Common Core’s primary backers have been assuring us for years that the standards do not mandate any specific curriculum or prescribe any particular method of teaching. However, now that states have begun to implement Common Core, those same backers are singing a different tune. Professor Jay P. Greene highlighted the shift at the Education Next blog. For example, just six months ago, prominent Common Core supporters Kathleen Porter‐Magee and Sol Stern wrote in National Review Online:
Here’s what the Common Core State Standards do: They simply delineate what children should know at each grade level and describe the skills that they must acquire to stay on course toward college or career readiness. They are not a curriculum; it’s up to school districts to choose curricula that comply with the standards.
However, now Porter‐Magee and Chester Finn of the Fordham Institute argue that the standards must change “classroom practice”:
In order for standards to have any impact, however, they must change classroom practice. In Common Core states, the shifts that these new expectations demand are based on the best research and information we have about how to boost students’ reading comprehension and analysis and thereby prepare them more successfully for college and careers. Whether those shifts will truly transform classroom practice, however, remains to be seen.
What sort of changes will that entail? Well, for one, Common Core uses “lexiles,” which measure things like sentence length and vocabulary to rate the complexity of a text, to determine which books are suitable for each grade level. As Professor Blaine Greteman points out at The New Republic, the simplistic lexile scores absurdly conclude that “The Hunger Games” is more complex than “Grapes of Wrath” and that Sports Illustrated for Kids is more complex than “To Kill a Mockingbird.” Greteman concludes, “Lexile scoring is the intellectual equivalent of a thermometer: perfect for cooking turkeys, but not for encouraging moral growth.”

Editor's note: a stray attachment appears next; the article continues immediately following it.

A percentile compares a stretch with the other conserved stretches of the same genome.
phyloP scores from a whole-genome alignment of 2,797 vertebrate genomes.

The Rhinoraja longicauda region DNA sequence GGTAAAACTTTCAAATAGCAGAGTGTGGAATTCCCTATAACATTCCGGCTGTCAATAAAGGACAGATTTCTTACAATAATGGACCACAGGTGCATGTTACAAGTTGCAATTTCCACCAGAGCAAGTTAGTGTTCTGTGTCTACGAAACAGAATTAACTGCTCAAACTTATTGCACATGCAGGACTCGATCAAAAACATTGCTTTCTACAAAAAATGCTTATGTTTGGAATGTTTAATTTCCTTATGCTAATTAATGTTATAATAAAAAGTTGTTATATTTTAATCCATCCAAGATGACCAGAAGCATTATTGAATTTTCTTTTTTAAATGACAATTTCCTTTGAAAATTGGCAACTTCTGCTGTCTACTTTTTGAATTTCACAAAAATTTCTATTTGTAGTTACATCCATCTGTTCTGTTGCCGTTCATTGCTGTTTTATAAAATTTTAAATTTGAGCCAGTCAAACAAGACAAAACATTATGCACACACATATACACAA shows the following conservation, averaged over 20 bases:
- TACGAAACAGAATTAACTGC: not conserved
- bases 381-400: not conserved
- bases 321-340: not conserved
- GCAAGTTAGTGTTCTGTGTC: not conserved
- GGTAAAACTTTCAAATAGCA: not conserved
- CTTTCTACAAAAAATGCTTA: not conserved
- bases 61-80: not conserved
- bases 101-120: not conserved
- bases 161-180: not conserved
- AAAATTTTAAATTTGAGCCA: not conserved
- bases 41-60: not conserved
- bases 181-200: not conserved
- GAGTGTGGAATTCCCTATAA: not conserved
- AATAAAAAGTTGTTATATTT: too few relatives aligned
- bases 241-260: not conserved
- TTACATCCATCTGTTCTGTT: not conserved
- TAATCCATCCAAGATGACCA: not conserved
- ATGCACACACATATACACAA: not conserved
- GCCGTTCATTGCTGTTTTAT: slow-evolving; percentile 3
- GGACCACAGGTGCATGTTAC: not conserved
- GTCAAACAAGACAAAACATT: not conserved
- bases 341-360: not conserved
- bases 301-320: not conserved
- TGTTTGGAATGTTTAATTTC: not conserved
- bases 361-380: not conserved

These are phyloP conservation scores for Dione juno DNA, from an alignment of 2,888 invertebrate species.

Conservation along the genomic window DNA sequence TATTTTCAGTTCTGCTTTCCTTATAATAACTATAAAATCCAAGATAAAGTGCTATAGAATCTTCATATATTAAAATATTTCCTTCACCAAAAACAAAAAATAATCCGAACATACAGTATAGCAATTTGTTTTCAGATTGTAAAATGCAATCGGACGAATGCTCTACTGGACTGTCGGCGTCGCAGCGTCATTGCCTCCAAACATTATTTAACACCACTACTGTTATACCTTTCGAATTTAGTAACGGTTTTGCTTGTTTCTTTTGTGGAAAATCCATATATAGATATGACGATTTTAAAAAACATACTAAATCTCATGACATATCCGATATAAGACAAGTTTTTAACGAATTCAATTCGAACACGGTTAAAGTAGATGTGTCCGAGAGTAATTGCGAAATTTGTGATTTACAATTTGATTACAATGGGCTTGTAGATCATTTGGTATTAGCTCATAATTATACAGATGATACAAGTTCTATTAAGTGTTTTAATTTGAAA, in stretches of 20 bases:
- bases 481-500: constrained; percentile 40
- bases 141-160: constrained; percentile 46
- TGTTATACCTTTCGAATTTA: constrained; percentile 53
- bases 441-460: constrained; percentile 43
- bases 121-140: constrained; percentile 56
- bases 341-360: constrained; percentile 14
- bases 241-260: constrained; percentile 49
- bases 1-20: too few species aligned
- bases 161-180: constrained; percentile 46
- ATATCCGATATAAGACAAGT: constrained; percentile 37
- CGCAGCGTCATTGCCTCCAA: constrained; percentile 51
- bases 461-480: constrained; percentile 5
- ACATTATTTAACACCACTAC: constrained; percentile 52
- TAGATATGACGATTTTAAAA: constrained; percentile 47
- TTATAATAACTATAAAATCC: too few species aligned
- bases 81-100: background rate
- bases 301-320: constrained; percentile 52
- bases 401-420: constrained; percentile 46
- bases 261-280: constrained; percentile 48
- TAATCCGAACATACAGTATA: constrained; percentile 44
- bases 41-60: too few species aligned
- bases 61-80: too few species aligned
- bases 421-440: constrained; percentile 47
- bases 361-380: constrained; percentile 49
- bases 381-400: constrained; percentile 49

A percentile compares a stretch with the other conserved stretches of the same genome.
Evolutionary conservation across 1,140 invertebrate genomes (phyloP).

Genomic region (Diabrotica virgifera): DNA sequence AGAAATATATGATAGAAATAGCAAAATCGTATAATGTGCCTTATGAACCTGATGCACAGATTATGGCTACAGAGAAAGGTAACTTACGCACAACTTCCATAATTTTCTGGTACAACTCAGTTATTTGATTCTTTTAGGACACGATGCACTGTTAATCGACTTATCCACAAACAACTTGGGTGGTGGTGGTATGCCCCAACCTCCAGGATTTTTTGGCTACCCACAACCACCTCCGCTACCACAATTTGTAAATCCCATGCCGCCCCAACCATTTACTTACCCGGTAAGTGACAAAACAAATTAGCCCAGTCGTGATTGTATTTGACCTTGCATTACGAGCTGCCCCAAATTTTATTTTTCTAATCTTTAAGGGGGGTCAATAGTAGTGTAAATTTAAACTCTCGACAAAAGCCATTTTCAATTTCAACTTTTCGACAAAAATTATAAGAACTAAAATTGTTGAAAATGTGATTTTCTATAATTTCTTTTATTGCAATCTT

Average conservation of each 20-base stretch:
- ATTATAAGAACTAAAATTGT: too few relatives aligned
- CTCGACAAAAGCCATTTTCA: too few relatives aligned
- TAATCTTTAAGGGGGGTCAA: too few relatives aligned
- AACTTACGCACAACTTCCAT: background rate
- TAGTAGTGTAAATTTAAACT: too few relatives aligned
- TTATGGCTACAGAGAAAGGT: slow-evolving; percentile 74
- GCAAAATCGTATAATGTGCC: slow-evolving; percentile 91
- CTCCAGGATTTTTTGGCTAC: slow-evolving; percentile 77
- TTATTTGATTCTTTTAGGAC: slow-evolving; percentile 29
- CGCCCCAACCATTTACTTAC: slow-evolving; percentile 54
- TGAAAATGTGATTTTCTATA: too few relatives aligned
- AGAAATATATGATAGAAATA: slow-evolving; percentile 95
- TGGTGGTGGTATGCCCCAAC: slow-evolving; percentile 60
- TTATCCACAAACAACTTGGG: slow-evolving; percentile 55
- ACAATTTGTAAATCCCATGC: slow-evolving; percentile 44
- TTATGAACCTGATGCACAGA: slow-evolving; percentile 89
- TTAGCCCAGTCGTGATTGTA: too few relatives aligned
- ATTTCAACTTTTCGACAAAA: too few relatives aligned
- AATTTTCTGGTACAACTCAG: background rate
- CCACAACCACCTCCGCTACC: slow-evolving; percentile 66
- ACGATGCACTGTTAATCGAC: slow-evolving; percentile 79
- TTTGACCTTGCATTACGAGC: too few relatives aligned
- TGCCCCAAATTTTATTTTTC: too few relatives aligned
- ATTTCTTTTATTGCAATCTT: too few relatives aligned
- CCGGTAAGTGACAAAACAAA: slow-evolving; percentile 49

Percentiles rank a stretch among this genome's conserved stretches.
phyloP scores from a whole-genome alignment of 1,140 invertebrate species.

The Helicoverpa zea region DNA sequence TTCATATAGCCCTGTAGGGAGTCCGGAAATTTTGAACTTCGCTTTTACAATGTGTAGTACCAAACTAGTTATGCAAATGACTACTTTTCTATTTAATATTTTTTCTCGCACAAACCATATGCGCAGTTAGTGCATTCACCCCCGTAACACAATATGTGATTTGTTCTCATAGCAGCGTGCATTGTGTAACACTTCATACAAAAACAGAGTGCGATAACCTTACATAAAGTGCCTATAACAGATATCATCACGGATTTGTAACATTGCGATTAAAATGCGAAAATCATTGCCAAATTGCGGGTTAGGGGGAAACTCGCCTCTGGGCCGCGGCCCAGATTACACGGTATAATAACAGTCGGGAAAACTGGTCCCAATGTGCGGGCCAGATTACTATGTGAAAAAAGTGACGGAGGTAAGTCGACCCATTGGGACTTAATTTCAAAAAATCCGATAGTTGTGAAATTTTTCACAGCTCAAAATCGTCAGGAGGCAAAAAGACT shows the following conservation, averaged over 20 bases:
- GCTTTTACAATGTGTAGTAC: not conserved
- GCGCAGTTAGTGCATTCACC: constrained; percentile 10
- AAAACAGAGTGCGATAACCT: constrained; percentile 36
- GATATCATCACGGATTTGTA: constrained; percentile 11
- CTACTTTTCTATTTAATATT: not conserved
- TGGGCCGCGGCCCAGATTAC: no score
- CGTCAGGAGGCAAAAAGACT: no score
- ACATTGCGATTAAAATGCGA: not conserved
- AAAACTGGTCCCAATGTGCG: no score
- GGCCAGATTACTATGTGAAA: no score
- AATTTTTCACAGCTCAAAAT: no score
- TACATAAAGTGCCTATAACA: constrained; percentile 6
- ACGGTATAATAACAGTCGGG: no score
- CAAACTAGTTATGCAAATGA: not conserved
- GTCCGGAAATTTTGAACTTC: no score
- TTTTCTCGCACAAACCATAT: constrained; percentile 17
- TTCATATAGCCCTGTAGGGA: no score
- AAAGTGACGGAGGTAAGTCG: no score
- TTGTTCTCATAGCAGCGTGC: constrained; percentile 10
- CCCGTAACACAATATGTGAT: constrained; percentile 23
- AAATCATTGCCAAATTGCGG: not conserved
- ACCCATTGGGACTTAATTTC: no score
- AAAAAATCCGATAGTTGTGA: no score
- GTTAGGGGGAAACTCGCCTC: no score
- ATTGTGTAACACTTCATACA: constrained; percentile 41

As Greene notes, the change in tune concerns not only the impact on curriculum, but also whether Common Core prescribes a given manner of teaching:
The National Council on Teacher Quality, with support and praise from the Fordham Institute, are grading teacher training programs on whether “The program trains teacher candidates to teach reading as prescribed by the Common Core State Standards.” Wait. ”Prescribed?” I thought Common Core didn’t prescribe pedagogy. But that was back when I was young and we were dating.
It would be nice if Fordham and others trying to hold down the right flank of the Common Core advocacy campaign could keep their story straight. The switch once the fight has shifted from adoption to implementation creates the impression that these folks make whatever argument they think will help them prevail in the current debate rather than relying on principle, evidence, and intellectually serious policy discussion.
[Hat tip to Greg Forster of the Jay P. Greene Blog for the title of this post.]